A World of Colors Expressed with Light
The sunlight that flies from the sun at a speed of 300,000 km/s in 8 minutes and 20 seconds and enters the earth creates a colorful world for us. Thanks to sunlight, we can detect every color in the spectrum of visible light.
If there is no light, does that mean there is no color? Yes. Color is created by light. The colors of the world we perceive are not the colors inherent in objects. This is because our eyes perceive the color that the object reflects.
It means that we misunderstand the color of light that is pushed out rather than absorbed as the inherent color of an object. Therefore, there is no red in red apples. Strictly speaking, first, long-wavelength photons diffusely reflected by a red apple enter our eyes. And when it is absorbed by L-photopsin inside the red cone of the retina, it is transmitted to the visual cortex of the brain via the optic nerve, where it is recognized as red.
The color-sensing cone consists of a red cone (L) that absorbs red photons, a green cone (M) for green photons, and a blue cone (S) for blue photons. In the retina, there are fewer blue cones than the other two elements, and they are concentrated only in the fovea of the eyeball. Colors are classified according to the strength of the signals transmitted to these three cones, and actual colorful colors are recognized by adding the contrast information of the rods. The principle that pixels are composed of red, green, and blue (RGB) in color displays is also based on the structure of our eyes’ color sensing cells.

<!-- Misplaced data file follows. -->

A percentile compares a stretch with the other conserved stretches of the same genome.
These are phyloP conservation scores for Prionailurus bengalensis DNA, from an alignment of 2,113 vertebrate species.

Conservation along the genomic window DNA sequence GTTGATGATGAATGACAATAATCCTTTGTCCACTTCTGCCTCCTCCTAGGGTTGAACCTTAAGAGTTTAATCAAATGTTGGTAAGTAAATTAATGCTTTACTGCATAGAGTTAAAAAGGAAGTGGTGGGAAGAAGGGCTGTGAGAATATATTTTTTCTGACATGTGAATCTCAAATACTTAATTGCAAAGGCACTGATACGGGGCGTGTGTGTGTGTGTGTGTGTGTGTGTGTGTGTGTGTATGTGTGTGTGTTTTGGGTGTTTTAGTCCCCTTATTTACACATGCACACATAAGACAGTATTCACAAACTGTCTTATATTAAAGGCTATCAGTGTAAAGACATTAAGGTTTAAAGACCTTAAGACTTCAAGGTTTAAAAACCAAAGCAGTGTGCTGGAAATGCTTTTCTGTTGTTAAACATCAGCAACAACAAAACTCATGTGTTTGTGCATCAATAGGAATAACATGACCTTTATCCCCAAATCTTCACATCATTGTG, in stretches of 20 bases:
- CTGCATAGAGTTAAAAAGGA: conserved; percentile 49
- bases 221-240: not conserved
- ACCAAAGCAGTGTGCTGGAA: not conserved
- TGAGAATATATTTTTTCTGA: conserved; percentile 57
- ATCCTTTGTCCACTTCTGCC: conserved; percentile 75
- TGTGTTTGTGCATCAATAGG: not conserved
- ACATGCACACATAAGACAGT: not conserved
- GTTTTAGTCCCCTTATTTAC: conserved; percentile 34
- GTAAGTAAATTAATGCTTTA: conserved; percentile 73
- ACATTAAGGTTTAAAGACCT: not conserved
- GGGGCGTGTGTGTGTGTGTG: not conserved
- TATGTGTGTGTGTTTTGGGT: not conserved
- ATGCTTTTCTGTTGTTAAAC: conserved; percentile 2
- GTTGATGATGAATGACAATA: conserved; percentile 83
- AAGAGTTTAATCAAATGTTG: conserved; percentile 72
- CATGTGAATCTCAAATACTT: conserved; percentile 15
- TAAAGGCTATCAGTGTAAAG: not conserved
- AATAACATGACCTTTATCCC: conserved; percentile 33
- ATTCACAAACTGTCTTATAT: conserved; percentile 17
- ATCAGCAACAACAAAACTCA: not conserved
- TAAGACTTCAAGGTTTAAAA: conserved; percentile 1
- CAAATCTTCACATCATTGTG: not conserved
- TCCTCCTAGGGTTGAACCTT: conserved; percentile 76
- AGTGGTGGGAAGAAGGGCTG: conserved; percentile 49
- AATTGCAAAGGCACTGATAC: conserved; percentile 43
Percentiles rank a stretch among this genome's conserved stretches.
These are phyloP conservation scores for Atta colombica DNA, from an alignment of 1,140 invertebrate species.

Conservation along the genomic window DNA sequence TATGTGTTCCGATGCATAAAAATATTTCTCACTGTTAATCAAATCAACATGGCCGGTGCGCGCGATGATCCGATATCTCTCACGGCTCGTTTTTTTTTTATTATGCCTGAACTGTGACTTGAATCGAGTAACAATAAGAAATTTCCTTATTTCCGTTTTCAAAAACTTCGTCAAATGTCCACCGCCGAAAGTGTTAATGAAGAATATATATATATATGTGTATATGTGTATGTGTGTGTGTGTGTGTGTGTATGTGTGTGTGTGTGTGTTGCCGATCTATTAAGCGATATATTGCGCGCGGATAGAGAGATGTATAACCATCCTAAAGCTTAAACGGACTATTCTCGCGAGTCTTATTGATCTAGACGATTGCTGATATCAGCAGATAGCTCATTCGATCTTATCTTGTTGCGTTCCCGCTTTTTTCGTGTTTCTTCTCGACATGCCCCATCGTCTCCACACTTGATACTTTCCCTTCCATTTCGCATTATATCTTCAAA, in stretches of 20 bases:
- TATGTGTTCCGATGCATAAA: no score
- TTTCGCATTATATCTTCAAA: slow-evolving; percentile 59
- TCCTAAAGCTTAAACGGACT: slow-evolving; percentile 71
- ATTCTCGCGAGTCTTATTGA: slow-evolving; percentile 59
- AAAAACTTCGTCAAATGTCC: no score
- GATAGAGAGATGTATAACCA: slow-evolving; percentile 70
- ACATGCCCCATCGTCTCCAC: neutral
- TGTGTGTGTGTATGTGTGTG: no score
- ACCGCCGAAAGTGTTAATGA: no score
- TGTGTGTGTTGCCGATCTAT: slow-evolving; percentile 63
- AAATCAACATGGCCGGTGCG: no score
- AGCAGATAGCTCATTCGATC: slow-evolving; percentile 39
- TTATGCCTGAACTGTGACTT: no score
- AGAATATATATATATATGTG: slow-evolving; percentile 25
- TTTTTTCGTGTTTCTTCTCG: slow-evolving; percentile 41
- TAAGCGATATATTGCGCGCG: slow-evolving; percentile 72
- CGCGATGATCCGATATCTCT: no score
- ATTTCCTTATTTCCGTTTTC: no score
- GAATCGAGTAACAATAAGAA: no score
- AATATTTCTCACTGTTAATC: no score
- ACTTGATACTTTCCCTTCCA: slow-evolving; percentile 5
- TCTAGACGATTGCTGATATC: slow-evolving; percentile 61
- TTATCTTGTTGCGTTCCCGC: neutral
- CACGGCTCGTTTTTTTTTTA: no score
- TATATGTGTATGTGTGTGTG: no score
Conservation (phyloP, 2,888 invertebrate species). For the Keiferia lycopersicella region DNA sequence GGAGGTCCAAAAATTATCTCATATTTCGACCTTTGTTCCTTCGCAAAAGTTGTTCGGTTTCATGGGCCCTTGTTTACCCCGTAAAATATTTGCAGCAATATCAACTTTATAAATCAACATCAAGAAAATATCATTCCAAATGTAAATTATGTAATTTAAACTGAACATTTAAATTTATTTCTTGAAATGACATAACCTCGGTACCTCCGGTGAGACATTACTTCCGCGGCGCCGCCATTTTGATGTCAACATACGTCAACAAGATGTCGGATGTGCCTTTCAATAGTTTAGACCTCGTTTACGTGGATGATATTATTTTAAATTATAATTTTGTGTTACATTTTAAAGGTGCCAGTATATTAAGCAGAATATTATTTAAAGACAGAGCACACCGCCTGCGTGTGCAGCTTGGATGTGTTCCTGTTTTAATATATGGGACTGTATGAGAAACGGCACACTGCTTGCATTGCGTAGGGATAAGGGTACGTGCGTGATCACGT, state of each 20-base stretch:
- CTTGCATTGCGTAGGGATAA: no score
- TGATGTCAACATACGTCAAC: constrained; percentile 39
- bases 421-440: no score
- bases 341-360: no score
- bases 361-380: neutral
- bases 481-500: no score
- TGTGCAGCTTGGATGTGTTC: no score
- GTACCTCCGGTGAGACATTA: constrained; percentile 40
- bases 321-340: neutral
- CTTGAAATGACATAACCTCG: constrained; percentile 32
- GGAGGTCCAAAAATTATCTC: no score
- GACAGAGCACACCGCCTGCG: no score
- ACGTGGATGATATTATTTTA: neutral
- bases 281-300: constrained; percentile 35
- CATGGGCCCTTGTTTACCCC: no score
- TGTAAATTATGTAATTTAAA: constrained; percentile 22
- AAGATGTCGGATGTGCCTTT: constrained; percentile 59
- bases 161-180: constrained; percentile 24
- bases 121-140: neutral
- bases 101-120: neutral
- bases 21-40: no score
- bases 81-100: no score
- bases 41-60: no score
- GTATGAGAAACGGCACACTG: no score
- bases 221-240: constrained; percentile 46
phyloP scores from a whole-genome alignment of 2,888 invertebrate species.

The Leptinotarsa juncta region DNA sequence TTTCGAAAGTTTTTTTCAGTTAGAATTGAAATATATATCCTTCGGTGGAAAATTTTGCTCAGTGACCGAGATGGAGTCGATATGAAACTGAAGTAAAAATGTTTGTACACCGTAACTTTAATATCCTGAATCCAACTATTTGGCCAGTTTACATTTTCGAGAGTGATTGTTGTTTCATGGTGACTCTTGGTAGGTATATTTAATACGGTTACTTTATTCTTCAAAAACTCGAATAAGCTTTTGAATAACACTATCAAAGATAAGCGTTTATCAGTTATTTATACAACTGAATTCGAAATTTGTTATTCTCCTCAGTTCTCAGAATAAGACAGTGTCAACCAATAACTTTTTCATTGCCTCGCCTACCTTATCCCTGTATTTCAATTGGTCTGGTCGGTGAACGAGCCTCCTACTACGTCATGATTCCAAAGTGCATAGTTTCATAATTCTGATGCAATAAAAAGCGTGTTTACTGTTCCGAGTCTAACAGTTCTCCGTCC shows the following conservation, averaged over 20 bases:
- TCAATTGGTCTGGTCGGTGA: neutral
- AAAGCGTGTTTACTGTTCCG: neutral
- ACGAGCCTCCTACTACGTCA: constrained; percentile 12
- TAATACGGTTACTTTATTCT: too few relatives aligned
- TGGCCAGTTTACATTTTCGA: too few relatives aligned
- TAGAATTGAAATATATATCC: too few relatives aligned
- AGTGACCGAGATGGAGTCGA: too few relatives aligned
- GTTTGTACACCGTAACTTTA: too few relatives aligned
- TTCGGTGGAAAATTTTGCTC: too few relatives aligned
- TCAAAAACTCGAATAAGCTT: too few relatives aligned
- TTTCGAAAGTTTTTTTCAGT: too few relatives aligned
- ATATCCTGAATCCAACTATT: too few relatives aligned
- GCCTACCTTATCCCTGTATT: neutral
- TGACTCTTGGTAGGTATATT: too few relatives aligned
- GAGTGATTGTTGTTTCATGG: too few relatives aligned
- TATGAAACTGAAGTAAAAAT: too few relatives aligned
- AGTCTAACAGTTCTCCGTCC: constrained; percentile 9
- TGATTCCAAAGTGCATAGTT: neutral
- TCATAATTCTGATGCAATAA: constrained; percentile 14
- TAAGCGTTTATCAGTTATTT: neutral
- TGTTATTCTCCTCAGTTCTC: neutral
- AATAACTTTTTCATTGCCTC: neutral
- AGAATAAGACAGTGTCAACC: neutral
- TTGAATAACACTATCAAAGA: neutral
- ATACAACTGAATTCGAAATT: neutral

So, the display technology that expresses color with light is like embodying the principle of the deep universe before our eyes. Just as photons in the spectrum of light emitted by the sun 8 minutes ago enter our eyes to form vision, the change in the light emitted by the display device comes to us, creating a picture on the screen.
The human eye can distinguish tens of millions of colors. If a color is viewed as a combination of hue, saturation, and brightness, there are not many types of pure color. In the visible light region of 400 nanometers, even if the color is split by 1 nanometer, there are only 400 colors. By subtracting the marginal regions of green, purple, and red, which are not sensitive to visual perception, up to 250 colors can be distinguished. If you add changes in saturation and brightness to that, tens of millions of colors enter the realm of visual perception.
An 8-bit display device can display 256 levels of each color of red, green, and blue, and there are about 16.7 million combinations of colors. That’s enough, but mankind has put a lot of effort into realizing a wider range of colors that we can’t clearly distinguish but can feel mildly. Digital camera and display technologies using a 10-bit color scheme that is much wider than 8-bit have also been implemented.
Recently, OLED displays that emit light by themselves have been popularized beyond LCD displays that show the screen through a backlight and color filter. Just like the colors of nature viewed directly under sunlight with the naked eye, display devices are now entering an era where high-resolution images are viewed in a wide-band color system. If quantum mechanics application technology develops further, won’t a display that freely controls the photon itself show it as ‘real’ someday?
Just as the sunlight that flew through the vacuum of outer space showed us the wide world, the moment when you can feel the universe even on the smartphone screen in the palm of your hand is right before your eyes. The art of making the invisible visible to our eyes is itself wonderful.